drawing on theprinciplesof crowdsourcing,while being adaptedinto
thecontextoffundraising(Macht&Weatherston,2015).Thankstoits
anchoring in communities, crowdfunding incorporates advantages be-
yond the actual sums raised from interested members. Such benefits
include access to valuable and timely feedback, knowledge and tech-
nologytoconceptsunderdevelopment(Gerber&Hui,2013;
Nucciarelli
et al., 2017), demonstration of project legitimacy (Frydrych, Bock,
Kinder,&Koeck,2014),aswellasdirectaccessto,andinteractionwith,
multiplestakeholderssuchasprospectivecustomers,businesspartners,
media, existing, future funders, etc. (Mollick & Kuppuswamy, 2014).
Moreover, from an entrepreneurial perspective, crowdfunding may be
used throughout the entrepreneurial process, from opportunity
recognition to marshaling of resources and capacity development
(Shneor&Flåten,2015).
Nevertheless, crowdfunding is manifested via a family of different
modelsratherthanthroughasingleformat.Theprimarycrowdfunding
modelsincludelending,equity,reward,anddonation.Whereaslending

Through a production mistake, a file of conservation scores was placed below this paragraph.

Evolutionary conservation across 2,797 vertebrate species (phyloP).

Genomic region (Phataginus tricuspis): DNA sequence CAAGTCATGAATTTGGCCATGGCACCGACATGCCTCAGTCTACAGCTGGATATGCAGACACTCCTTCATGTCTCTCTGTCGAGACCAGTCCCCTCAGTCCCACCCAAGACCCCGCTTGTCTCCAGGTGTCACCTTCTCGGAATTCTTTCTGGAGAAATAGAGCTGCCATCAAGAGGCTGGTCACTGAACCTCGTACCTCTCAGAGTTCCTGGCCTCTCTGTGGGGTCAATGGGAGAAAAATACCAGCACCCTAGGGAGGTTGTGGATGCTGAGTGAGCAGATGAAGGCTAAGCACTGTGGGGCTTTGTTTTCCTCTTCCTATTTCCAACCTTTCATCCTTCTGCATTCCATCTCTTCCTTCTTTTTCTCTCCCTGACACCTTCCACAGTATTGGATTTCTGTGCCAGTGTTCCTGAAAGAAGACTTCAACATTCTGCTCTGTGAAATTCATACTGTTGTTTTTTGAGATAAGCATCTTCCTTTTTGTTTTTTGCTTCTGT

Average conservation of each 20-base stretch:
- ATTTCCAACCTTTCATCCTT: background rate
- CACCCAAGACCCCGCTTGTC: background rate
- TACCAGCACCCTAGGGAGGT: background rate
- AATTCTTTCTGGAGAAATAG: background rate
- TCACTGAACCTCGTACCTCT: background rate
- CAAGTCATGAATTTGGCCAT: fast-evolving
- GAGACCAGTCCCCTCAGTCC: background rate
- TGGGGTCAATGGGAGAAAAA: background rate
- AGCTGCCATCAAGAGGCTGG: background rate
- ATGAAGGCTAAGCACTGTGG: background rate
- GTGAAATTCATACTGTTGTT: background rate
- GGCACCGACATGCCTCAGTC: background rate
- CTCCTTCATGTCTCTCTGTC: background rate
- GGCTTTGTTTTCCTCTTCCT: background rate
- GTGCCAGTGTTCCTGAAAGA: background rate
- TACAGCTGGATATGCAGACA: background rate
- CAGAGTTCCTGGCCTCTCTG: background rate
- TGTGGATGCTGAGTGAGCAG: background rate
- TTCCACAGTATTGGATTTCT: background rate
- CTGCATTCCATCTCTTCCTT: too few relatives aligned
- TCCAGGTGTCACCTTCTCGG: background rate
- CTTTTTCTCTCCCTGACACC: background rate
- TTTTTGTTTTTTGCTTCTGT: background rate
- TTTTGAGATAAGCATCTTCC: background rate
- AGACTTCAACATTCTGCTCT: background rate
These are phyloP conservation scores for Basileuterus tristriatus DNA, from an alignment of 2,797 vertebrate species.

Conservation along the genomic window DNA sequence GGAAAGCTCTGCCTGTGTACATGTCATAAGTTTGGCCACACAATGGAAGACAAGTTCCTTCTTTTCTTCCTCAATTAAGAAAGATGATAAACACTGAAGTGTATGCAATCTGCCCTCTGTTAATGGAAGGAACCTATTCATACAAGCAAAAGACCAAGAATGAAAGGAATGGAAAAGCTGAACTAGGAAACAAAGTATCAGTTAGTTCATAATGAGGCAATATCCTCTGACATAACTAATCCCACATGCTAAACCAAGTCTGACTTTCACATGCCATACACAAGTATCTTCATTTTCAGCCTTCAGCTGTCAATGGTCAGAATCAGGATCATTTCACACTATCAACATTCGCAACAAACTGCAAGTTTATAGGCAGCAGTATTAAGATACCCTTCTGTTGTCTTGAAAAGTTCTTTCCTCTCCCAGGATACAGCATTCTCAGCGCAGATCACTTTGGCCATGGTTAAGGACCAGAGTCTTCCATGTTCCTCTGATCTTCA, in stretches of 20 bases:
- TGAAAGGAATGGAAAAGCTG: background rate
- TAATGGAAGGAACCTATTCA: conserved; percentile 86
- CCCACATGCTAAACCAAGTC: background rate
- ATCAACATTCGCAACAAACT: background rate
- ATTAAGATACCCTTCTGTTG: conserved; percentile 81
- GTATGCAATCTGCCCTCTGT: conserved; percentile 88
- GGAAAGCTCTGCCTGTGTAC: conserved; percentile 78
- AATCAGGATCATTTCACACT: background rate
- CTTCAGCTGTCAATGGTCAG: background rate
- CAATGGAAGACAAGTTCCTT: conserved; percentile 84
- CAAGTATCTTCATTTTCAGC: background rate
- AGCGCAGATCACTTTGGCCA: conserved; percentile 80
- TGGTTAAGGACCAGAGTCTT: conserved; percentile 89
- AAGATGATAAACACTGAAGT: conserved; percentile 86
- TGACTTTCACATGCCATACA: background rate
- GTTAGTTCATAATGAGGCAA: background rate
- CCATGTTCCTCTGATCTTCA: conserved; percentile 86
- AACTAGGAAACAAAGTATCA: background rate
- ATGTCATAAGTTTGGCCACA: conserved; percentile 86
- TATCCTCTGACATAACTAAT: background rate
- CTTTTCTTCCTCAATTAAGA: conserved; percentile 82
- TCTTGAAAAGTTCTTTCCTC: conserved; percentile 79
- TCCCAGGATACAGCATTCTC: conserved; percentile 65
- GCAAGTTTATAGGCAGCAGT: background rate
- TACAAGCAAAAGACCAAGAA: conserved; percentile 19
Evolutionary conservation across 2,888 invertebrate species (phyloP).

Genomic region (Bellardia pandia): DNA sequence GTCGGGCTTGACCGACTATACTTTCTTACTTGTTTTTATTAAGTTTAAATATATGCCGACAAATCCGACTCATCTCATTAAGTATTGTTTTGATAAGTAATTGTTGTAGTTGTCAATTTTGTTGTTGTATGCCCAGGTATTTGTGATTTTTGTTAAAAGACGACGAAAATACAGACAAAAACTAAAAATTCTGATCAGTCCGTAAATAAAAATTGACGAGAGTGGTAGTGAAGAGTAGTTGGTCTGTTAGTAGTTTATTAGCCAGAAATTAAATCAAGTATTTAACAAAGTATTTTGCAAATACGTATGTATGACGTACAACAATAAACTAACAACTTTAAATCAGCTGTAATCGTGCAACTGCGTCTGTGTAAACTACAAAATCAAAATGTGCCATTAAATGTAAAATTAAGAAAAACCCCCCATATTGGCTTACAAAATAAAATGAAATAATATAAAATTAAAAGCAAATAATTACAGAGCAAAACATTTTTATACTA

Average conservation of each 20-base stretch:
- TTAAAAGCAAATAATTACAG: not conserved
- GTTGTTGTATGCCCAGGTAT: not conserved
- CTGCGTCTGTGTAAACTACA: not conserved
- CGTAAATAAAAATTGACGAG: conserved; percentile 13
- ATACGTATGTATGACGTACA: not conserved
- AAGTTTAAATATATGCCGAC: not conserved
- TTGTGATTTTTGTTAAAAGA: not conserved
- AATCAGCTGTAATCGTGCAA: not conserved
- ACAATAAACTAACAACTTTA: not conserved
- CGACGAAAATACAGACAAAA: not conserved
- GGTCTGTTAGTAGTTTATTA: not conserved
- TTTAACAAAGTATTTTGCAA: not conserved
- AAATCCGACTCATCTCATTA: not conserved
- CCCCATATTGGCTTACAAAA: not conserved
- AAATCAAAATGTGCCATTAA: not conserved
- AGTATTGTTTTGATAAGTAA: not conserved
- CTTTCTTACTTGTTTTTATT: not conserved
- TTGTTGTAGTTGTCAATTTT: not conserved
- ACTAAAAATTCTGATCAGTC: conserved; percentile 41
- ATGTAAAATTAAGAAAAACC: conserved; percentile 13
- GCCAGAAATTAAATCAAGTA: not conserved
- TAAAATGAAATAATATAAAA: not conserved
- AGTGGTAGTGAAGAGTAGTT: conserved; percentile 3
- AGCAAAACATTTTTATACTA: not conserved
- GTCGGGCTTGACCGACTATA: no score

andequityareviewedasinvestmentmodels,rewardanddonationare
regarded as non-investment models. Clarifying and elaborating on
Ziegleretal.'s(2018)
definitions,thevariousmodelsmaybedefinedas
follows: In
peer-to-peer lending
individuals or institutional funders pro-
vide loans to borrowers with the expectation of repayment of the
principal and a set interest within a certain timeframe. In
equity
crowdfunding
individuals or institutional funders buy an ownership
stake in a company or organization. In
reward crowdfunding
backers
provide funding to individuals, projects, or organizations in exchange
for non-monetary rewards, products, or services. And, finally, in
do-
nationcrowdfunding
backersprovidefundingbasedonphilanthropicor
civicmotivationswithnoexpectationofmonetaryormaterialreward.
However, while the above review captures the four core models, var-
iationsandcombinationsofthemdoexist(Ziegleretal.,2018).
A popular channel for entrepreneurs to raise funding for their
ventures is reward crowdfunding. In 2016, reward crowdfunding vo-
lumes were estimated at EUR 191 million in Europe (Ziegler et al.,
2018),USD598millionintheAmericas(Ziegleretal.,2017),andUSD